While my fellow diners chose substantial mains such as the 'Whole wood fired fish seasoned with country herb and lemon with fried potatoes' ($28), 'Venison' ($32) or 'Char-grilled Eye Fillet' ($32), my eyes were drawn to the uniquely New Zealand starter, 'Paua Sausage with a warm Urenika potato salad and piko piko fern fronds' ($18). This dish was specially designed for the Craggy Range opening by famed New Zealand chef Peter Gordon in conjunction with Terroir chef David Griffiths. It proved popular on the menu and so it had stayed. I chose a side of 'Roquette, pear and Parmesan salad' ($6) to accompany it.

I didnít really know what to expect with Paua Sausage, but remembering paua is shellfish I was not too surprised by the taste. The purple-skinned Urenika potatoes, however, didnít really suit my palate - I found them dry and starchy, while the piko piko fern fronds, which are the fiddle heads of (probably) the hen and chickens fern, didnít have quite the vibrant verdant hues that I had expected. But on the whole it was an interesting dish and if I hadnít ordered it I'd still be thinking about it.

Unlike most other vineyard restuarants that only offer their own vinous tipples to accompany the fare, the Terroir wine list was 5-star in its selections. The New Zealand wines on offer included Dry River, Kumeu River, Neudorf and Stonyridge for starters. Taittinger seemed to be the house bubbles and there was the most fantastic selection of red and white Burgundies that I've ever seen on a New Zealand wine list.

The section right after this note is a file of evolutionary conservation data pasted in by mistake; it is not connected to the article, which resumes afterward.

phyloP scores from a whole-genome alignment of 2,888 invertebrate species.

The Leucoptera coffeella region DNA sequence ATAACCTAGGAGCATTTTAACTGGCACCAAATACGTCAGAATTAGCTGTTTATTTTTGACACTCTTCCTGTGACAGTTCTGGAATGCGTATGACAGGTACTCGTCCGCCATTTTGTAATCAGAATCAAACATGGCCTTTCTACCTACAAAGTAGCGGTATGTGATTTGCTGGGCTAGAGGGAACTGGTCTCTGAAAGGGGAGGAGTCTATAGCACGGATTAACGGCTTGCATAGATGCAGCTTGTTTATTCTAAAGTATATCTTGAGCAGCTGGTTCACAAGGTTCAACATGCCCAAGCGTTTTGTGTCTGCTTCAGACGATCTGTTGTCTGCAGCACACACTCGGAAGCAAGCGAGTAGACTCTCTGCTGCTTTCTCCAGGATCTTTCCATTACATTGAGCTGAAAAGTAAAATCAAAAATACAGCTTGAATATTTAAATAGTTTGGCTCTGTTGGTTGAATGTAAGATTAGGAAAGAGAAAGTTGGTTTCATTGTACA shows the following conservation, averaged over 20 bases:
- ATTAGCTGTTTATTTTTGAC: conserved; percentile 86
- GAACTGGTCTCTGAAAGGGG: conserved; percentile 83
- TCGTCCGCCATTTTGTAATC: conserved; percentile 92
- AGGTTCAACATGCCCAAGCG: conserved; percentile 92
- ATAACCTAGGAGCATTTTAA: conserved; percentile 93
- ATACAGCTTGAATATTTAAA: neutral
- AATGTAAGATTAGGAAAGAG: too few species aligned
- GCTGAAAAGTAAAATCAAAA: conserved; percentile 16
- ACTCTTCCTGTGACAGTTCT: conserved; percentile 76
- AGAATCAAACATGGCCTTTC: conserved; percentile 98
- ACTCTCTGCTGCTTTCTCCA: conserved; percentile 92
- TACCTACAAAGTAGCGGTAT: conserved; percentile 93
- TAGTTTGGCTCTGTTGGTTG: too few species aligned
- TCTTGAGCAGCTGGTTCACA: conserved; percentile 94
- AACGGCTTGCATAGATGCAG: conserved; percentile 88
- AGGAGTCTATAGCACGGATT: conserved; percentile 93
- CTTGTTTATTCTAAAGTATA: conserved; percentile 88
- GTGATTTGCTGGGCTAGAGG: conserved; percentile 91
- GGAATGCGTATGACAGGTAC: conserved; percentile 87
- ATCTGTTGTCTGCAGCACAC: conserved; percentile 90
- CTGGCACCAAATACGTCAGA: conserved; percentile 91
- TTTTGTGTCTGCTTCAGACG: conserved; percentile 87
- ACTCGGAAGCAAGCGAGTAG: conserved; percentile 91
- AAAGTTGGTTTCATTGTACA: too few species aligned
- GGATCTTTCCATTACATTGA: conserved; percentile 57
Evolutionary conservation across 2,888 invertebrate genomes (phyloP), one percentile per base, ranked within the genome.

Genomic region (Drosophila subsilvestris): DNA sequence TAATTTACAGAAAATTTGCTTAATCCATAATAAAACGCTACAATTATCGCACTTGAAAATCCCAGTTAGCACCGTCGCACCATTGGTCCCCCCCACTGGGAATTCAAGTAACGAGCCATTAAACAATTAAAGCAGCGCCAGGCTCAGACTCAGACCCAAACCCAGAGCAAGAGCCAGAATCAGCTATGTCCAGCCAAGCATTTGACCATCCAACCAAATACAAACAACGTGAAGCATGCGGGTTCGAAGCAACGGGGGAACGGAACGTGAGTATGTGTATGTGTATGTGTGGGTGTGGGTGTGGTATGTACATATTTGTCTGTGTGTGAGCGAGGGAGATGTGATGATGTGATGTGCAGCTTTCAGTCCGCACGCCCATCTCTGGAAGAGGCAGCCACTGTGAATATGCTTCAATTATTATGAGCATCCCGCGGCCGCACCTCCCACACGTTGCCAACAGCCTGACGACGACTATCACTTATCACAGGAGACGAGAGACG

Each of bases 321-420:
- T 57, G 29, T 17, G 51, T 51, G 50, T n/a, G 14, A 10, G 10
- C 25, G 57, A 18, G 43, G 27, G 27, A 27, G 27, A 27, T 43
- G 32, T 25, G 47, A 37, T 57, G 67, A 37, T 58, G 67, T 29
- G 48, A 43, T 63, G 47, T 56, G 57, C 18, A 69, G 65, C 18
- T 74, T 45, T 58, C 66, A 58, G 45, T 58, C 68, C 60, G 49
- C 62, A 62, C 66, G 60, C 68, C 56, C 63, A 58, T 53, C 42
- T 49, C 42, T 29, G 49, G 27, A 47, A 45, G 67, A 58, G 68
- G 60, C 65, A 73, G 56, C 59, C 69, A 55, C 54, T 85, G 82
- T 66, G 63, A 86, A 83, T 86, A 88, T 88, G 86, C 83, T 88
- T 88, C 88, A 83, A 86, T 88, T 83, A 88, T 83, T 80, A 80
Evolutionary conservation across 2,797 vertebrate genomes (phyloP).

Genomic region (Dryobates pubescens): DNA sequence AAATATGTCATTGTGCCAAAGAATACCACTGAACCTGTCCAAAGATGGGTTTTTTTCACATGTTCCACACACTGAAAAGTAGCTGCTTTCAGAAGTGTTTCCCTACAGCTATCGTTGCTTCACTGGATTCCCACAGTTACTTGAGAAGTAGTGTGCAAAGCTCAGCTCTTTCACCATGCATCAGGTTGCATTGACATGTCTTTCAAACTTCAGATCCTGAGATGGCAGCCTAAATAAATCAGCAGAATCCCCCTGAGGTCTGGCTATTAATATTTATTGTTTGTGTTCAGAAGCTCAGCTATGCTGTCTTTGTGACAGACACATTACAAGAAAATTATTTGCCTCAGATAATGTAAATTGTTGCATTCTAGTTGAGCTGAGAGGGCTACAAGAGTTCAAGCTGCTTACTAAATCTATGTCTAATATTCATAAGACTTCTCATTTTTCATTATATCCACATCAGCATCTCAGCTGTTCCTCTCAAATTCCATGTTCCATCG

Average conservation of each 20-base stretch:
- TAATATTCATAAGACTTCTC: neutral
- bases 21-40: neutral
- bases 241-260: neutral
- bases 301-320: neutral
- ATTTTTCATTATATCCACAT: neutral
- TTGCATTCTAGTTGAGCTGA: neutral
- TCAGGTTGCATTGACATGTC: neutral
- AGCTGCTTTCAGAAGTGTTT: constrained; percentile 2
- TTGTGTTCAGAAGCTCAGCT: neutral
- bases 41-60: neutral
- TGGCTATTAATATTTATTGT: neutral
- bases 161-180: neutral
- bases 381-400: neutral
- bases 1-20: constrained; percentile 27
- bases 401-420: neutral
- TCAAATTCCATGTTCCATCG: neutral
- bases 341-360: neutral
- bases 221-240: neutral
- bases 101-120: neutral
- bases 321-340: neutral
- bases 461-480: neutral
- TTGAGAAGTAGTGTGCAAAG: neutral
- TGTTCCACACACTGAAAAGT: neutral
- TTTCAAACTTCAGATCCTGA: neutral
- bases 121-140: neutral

But the Craggy Range wines were too good to pass up.

I loved the Craggy Range Seven Poplars Chardonnay 2002 ($54), a smooth, mealy toasty chardonnay that was ripe, balanced and definitely moreish. It was followed by the Craggy Range 'Le Sol' Syrah 2001 ($119), just a little youthful as it was newly released but with fabulous potential.

There's a small selection of desserts, none that were ordered by our party at this lunchtime feast. There were more places to go, more people to see.

If you have the opportunity to dine at Terroir be prepared to be pampered Ė the service is discreetly ever present. It's run by Prue Barton and David Griffiths of the famed Vinnies, one of Auckland's success stories. They have taken their careful thoroughness to Hawkes Bay and left no attention to detail behind. Donít be like us, rushing to your next appointment. Take the time to enjoy the occasion. Just donít forget the gold card.

Copyright © Sue Courtney
December 2003